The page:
Sermon delivered by Joel Snider, pastor of First Baptist Church in Rome, Ga., on November 22, 2009.
Mark 8: 11-21
The beginning point in the Bible…is of course God. The beginning point of God, so the Bible asserts, is the wonder and goodness of creation. It is not necessary to get caught up in such matters as “religion and science,” or “creation and evolution.” In the Bible, “creation” is an…expression of gratitude and amazement for the goodness and generosity of God. The theme that recurs is generosity and abundance. There is enough! There is more than enough. There is as much as the limitless, self-giving of God can imagine.
—Walter Brueggemann in The Covenanted Self
If you have watched much TV during the past year, particularly TV related to the financial crisis and the things that have transpired, chances are you may have heard a phrase that has been used to describe what life is going to be like moving forward. Many of them describe it as the “new normal.” When people talk about the new normal following the collapse of Bear Stearns, the bankruptcy of Lehman Brothers, and the near collapse of the financial system, what they really mean is lower your expectations because everybody is going to have less of everything. If you have savings and investments left, expect smaller returns. Expect, therefore, to have a smaller nest egg. Expect to have a smaller house, a lesser job. Expect GM to have smaller sales and, generally, everybody needs to expect to have lower living standards. Shrink your expectations because this is going to be the new normal.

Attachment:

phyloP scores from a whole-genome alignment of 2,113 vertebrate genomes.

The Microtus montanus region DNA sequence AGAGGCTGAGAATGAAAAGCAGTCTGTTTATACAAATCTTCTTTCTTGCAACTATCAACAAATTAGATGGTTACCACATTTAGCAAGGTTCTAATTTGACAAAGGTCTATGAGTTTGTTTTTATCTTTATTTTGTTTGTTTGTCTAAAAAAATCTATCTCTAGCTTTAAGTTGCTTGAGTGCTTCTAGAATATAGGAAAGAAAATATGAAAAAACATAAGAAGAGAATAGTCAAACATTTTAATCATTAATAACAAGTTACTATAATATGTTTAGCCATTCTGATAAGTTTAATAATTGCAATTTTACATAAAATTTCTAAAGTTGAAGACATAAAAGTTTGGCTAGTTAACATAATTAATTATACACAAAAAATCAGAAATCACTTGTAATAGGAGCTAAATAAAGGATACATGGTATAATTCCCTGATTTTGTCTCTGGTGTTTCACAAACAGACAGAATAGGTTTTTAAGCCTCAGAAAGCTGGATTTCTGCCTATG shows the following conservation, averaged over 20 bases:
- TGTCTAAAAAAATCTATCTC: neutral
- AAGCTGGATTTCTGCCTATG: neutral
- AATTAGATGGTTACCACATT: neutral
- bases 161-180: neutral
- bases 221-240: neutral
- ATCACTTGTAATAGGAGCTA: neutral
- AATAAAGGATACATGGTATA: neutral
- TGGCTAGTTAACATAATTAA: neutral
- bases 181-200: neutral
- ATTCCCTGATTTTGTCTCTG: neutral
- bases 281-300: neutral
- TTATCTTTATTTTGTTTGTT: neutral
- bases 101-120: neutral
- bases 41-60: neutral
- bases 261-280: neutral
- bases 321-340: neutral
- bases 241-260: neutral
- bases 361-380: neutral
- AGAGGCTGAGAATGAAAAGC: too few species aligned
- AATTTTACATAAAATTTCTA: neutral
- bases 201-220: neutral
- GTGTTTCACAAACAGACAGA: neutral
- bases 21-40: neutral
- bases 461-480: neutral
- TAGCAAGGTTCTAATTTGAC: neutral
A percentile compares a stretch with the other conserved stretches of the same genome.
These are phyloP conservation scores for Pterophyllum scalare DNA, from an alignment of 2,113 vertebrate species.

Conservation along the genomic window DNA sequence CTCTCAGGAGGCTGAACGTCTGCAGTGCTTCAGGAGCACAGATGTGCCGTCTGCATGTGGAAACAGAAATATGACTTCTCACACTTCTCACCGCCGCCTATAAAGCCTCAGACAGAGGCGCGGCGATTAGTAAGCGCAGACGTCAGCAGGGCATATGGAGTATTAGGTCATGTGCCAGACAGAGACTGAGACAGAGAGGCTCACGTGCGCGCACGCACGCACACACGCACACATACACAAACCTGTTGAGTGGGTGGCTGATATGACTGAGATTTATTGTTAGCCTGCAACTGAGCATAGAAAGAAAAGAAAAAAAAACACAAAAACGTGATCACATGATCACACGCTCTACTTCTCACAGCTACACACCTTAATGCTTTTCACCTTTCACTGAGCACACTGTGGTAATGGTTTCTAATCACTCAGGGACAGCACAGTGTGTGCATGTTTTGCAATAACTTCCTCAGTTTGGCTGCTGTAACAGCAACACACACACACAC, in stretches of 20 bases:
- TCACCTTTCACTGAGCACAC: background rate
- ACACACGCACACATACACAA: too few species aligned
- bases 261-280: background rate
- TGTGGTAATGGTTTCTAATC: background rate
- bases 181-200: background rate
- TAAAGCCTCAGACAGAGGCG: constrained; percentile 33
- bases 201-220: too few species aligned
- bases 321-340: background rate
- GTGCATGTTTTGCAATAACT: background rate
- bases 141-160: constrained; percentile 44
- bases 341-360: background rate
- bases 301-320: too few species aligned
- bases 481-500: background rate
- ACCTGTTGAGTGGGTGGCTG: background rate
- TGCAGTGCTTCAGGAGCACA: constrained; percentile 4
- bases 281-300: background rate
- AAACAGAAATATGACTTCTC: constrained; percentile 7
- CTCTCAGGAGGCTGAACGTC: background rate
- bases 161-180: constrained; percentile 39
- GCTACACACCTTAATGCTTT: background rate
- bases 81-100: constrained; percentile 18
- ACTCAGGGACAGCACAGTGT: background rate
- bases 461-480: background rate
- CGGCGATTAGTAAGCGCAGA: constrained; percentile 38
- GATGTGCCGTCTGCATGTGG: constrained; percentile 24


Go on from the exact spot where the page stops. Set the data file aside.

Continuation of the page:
I don’t know if that is true or not but I do know that a lot of people have been faced with this and have had to adjust certain things in their ways of thinking. Just hold the phrase “new normal” in the back of your mind for a moment.
Thinking about the great spiritual lessons that any of us have learned in a lifetime, some of them are simply learned once and for all. We have an experience. It has dawned on us that God is in it and we realize that somehow God’s spirit is trying to teach our spirit something and we learn it. It is like the light coming down from heaven. It changes us and it is one of those things that we cannot go back to the way we were before because now we know this truth about God.
It might be forgiveness. Forgiveness is a pathway to healing. We might be holding on to a grudge and, finally, in some moment of conviction or empowered by the spirit, we forgive and we think, “Wow! Why didn’t I do that before? That has set my heart free. I wish I had known that about forgiveness before.”
Maybe the lesson is that Christ is real. You come to church and read about it. You join a church someplace because everybody has to identify with one church or another. Then one day, all of a sudden, in a manner different than before, Christ is real and there is a power in Christ that changes our lives and it is something that we learn once and for all.